09:38 | 28/01/2019 Trade
(VEN) - Rice has dropped from first to second place in the government’s priority farm produce exports due to the crop rotation policy. However, despite initial difficulties, rice exports have achieved breakthroughs in terms of structure and price and they are still a key, sustainable export.
Innovation and growth
Vietnam produced 43.9 million tonnes of rice in 2018, up 1.2 million tonnes from 2017. Since the government issued Decree 107/2018/ND-CP to facilitate rice exports, Vietnam’s rice industry has made positive changes in restructuring, improving rice quality by introducing new, high quality varieties and increasing mechanization in production, preservation and refinement.
While Vietnamese rice export prices have improved, the country’s rice export structure has changed to 51 percent white rice, 32 percent aromatic and jasmine rice, 12 percent glutinous rice and 5 percent Japanese Japonica rice.
In 2018, Vietnam exported 6.13 million tonnes of rice (up six percent from 2017) at an average price of US$450 per tonne (up 20 percent compared to 2017), US$15 and US$40 higher than that of Thai and Indian products of the same kind.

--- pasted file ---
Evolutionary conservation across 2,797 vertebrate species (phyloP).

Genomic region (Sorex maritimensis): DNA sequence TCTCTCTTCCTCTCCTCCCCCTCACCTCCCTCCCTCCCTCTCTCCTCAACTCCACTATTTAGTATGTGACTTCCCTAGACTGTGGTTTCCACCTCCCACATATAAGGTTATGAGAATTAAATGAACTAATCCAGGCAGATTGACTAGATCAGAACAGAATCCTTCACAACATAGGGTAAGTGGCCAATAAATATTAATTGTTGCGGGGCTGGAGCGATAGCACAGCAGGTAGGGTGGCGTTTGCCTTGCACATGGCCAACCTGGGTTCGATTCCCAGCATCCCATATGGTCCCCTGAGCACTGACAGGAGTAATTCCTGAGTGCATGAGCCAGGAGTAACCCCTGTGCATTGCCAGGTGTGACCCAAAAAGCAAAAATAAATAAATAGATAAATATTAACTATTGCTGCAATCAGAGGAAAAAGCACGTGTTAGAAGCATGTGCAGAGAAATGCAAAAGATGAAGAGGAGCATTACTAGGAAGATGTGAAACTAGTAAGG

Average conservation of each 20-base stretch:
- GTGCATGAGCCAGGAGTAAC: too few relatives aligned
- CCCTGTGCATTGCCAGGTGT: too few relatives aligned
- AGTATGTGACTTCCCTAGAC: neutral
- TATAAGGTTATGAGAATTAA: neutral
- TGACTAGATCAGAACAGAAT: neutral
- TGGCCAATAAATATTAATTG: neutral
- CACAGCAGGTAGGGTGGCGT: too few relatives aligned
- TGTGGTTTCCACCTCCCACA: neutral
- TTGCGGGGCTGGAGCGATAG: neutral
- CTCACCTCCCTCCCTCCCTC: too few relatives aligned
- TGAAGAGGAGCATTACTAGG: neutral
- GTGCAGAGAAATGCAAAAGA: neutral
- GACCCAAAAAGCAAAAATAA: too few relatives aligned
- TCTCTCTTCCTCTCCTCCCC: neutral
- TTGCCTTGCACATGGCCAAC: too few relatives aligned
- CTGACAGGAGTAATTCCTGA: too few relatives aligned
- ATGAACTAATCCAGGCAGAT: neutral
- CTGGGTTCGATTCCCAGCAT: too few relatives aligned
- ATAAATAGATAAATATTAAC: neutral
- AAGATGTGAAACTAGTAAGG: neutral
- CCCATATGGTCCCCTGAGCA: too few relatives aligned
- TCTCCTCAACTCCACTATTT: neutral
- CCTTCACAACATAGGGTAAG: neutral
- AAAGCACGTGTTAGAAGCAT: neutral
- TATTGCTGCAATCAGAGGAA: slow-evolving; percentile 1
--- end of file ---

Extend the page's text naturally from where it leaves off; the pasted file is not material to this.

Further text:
Vietnam exported rice to 150 countries and territories and has penetrated such discerning lucrative markets as the Republic of Korea (RoK), Japan, the US, and the EU.
Rice prices are expected to increase on a consistent basis over the next four years. Competition will be tougher, as major rice exporting countries increase sales to foreign markets. India is expected to become the biggest rice exporter in 2019, followed by Thailand, Vietnam, Pakistan, Myanmar, and the US.
In Vietnam, the number of government-level rice export contracts has decreased, while that of commercial contracts has increased. While importing countries prioritize international bidding, the rice industry needs to innovate and operate under the state-controlled market mechanism if it is to succeed.
Vietnam targets a rice export structure of 25 percent average-quality white rice, 40 percent fragrant, special and Japonica rice, 25 percent sticky rice, and 10 percent rice with a high value-added.
The state, farmers and businesses need to make strenuous efforts to reach the target. It is crucial to upgrade quality-oriented rice management and production policies, improve the quality of rice through seed development, and develop rice branding.
Hoang Trong Thuy, former Editor-in-Chief of the New Rural Journal